Children's Education

Expat children and language learning

Is your child already speaking the local language? Sometimes the challenges that face expat children and language learning are larger for the parents than for the children themselves.

Expat children and language learning

By Kate Berger

Updated 9-1-2024

Found a school for children after a fresh move abroad? That’s definitely worth celebrating, but that’s not the only learning you need to concern yourself with. But relief at having crossed the major hurdle of selecting a school could be short-lived. The next and almost inevitable issue looms: learning the local language. How can parents help the process for expat children and language learning? Whether you’ve enrolled your child in an international or local school, you’ll find that your child’s exposure to the local environment, in even the simplest of ways, means that they’re beginning to pick up bits of the language without even trying.


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To learn or not to learn

Whether you’re planning to stay in your new country for a short period of time or an indefinite one, there are obvious considerations when deciding whether or not to learn the local language yourself. However, your child won’t focus on these practical matters; simply trying to make friends will result in your child absorbing a great deal about the local tongue with much less effort than you. Young children lack certain complex social anxieties that sometimes inhibit adults. They’re less embarrassed to make pronunciation or grammatical errors. They’re also typically more willing to try to speak, regardless of any mistakes they make.

Students in classroom

Research shows that youngsters with experience in moving abroad are more adept at making new friends. They can dive into personal relationships in a more agile way than children who haven’t experienced a transient lifestyle. They can quickly move into deeper levels of friendship where it’s alright to discuss personal opinions and to disagree with peers. However, to be able to communicate at such a level, a good level of the non-native language is necessary; this spurs on the children to pick up the local lingo rapidly.

Aside from social reasons, children are more able to pick up a language quicker than adults because they don’t have the sound and contextual associations with words that adults do; that makes it easier for them to pronounce new sounds and words.

Practical implications for expat children and language learning

Living abroad means your child will become socially involved with local children and teachers. When this happens, your child will want to bring home their new friend. It might be difficult for you to effectively look after your child their friend if you can’t understand what they’re saying. You can’t expect your child to be the constant translator in this situation; you’ll probably miss things in translation, which can be a problem if it’s something important like, “Sebastian feels sick.” A child’s knowledge of the local language needs to go beyond being able to address their teacher properly.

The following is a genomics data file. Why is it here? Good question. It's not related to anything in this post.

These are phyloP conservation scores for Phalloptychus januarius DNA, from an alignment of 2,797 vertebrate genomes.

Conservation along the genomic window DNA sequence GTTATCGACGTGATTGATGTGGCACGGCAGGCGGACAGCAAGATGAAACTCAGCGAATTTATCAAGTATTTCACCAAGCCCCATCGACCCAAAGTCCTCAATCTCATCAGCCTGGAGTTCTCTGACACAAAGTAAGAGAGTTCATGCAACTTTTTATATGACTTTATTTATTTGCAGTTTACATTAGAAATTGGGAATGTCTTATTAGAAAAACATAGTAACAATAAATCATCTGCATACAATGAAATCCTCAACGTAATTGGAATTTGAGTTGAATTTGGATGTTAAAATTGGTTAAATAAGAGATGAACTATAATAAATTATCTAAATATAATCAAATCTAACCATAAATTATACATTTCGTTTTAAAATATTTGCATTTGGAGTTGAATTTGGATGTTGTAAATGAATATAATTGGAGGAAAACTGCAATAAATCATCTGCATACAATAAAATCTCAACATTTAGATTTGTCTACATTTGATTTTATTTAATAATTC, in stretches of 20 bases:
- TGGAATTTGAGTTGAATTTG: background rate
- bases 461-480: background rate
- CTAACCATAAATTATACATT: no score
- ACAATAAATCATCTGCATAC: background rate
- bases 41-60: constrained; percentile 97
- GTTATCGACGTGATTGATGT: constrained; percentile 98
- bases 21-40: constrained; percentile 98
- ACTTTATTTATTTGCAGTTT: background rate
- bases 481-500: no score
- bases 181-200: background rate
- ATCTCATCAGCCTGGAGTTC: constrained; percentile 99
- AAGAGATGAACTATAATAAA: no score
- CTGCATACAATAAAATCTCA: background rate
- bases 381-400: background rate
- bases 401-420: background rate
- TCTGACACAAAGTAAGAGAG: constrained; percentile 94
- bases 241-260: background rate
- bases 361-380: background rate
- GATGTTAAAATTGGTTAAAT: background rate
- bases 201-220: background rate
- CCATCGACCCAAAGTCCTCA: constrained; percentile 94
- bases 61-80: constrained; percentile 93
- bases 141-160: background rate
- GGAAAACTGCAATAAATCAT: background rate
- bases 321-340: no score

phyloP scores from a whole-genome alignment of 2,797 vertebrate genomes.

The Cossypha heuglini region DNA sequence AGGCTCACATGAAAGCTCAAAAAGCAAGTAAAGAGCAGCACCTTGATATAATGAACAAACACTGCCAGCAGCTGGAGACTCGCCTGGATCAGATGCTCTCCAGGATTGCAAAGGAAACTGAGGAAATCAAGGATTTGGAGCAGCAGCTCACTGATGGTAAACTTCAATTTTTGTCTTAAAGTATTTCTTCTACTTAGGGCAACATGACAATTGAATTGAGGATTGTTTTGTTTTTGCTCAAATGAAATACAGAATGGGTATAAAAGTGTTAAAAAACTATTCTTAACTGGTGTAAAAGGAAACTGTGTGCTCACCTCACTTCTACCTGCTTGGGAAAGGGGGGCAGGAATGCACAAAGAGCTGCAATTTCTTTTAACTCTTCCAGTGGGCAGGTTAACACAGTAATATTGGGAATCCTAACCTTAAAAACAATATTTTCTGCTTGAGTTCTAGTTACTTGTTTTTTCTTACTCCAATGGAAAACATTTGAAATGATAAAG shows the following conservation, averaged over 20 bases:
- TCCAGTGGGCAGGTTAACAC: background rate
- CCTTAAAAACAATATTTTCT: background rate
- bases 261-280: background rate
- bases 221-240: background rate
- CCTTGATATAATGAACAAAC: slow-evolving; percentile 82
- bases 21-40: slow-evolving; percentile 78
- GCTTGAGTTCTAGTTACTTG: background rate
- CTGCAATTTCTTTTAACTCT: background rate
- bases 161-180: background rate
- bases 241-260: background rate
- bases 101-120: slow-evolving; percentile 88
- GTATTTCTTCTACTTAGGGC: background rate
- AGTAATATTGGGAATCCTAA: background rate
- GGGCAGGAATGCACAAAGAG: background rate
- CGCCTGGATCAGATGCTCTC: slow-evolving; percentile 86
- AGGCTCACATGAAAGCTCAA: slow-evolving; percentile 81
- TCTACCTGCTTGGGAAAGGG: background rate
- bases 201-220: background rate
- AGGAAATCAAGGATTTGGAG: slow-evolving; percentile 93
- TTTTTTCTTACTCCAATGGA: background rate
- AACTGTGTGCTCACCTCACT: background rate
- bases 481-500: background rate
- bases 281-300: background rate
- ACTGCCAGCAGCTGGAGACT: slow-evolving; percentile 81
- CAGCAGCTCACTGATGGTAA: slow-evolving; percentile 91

In addition, think about local traditions or norms. For instance, your child might learn about local holidays in school and want to celebrate them. Often, there’s music in the local language or other associated customs that you might be unaware of; they’ll probably have learned these things with local peers at. You might feel a cultural distance between you and your child at this point; for example, if you and your child became quite close during the move abroad, lacking the same cultural experiences as your child could prompt feelings of insecurity or loneliness. It looks like your child is moving forward without you.

Expat children and language learning: developmental implications

No matter where you live, parents want to make their child feel happy and safe in their environment. Family dynamics are particularly important for expat families, as they rely on each other for comfort and security during transient times. For example, even those with high levels of confidence experience a lack of self-esteem during a move abroad. As you start over with your new life abroad, you need to re-learn local norms and values; this makes you re-establish a sense of self and purpose in a new environment. Expat children often re-develop their own self-esteem during transitional times through their attachment to family members. Parents need to be involved in the transition process alongside their child in these situations. If there’s a gap between you and your child’s language development, this could strain your family’s support system.

While there’s no denying that parents have a huge impact on their child’s self-esteem, a child can also influence their parents. This duality of influence between parents and children is interesting in the case of language acquisition in a non-native country. The bottom line is that if you want to make the most of your time abroad, there are many benefits to becoming familiar with the local language. By supporting expat children and language learning, you’re supporting them emotionally, socially, and giving them a helping hand to success.